Although military usage of balloons dated back over a century, the gleaning of intelligence with regard to enemy activities traditionally relied upon scouting and cavalry units. When the newly created Royal Flying Corps (RFC) assumed responsibility for military aviation from the Air Battalion of the Royal Engineers in May 1912, enthusiastic RFC officers continued to experiment with aerial observation and photography. However, the latter’s potential was met with varying degrees of scepticism by the British High Command.
With the outbreak of hostilities, early optimism soon vanished in the absence of any quick and decisive breakthrough. The dawning realisation that a protracted conflict on an unprecedented scale was ahead called for new approaches, and gradually an appreciation of the value of aerial photography and its applications would transform the Allied prosecution of the war.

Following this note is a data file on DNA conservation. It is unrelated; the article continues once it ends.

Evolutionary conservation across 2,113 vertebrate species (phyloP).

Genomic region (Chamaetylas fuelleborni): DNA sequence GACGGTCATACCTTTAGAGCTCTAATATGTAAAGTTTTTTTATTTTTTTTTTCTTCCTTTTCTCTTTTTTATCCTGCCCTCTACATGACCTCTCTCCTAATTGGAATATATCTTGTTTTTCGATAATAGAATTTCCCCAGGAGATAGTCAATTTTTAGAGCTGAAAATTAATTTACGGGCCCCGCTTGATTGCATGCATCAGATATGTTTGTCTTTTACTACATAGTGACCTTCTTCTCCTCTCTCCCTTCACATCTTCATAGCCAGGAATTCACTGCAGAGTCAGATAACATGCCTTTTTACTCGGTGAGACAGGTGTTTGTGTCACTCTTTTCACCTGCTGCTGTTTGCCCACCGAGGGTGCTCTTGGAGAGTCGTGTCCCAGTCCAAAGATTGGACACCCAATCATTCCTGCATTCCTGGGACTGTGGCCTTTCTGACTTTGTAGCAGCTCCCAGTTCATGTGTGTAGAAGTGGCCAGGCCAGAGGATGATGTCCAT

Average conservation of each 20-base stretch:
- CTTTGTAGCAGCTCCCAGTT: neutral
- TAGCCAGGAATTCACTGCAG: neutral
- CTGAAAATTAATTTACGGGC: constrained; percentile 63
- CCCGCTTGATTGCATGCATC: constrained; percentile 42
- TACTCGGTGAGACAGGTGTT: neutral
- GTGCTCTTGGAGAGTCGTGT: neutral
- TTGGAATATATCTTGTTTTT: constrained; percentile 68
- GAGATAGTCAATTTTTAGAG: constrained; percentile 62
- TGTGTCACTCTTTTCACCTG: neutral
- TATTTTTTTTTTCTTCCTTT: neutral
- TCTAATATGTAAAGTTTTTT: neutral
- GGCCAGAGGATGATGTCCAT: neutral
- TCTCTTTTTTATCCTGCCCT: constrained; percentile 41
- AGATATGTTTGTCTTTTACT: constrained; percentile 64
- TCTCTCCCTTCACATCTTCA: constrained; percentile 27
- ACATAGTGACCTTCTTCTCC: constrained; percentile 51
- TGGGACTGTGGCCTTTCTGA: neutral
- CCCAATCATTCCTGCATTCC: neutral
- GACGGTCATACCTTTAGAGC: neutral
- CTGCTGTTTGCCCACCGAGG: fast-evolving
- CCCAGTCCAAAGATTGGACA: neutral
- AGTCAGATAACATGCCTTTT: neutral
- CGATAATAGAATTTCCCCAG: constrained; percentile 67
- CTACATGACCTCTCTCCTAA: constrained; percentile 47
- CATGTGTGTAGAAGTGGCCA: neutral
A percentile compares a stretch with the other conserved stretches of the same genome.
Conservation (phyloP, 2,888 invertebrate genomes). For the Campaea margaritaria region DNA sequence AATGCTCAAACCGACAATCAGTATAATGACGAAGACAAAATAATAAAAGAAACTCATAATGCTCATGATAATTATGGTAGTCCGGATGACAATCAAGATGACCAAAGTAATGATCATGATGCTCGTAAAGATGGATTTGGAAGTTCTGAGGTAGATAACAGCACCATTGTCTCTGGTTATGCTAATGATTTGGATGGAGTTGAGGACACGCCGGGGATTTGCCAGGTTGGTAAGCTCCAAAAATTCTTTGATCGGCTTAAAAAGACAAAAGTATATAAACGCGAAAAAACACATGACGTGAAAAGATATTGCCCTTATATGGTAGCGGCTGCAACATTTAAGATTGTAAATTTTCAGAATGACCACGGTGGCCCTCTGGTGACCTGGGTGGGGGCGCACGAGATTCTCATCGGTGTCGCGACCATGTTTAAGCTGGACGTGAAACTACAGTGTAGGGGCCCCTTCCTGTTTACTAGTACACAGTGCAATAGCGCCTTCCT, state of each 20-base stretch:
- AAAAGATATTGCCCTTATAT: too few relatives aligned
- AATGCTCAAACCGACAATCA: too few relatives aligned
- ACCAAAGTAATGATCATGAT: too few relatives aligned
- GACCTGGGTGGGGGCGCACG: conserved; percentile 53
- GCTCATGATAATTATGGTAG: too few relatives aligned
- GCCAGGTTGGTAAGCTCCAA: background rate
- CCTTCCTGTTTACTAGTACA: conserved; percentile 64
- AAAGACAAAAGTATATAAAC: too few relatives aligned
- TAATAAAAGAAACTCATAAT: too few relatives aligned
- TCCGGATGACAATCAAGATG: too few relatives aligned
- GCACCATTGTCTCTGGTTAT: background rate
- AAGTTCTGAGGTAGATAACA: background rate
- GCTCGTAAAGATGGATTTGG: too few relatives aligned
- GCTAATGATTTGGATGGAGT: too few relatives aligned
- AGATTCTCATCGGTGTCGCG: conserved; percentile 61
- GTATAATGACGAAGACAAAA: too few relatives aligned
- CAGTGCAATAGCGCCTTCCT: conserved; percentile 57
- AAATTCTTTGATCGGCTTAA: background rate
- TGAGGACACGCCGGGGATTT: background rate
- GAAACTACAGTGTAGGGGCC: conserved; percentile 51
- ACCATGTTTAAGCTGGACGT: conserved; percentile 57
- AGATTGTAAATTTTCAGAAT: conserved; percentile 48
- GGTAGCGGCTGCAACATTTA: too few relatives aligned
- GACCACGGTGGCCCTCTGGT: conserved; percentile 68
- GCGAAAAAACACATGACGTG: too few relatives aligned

The first RFC squadrons began to arrive in France in August 1914 and were immediately utilised in observation and reconnaissance duties for ‘target acquisition’. In the field, the inadequacy of the issued mapping, which largely comprised of French maps of Napoleonic origin, was soon apparent. Despite initial resistance from Maps GHQ, vertical aerial photographs, from which direct tracings could be made, quickly proved their worth. They became essential, not only for accurate map making, but also for broader intelligence gathering and tactical briefing.
By the end of the year, the first Photographic Section had been formed as part of 1st Wing.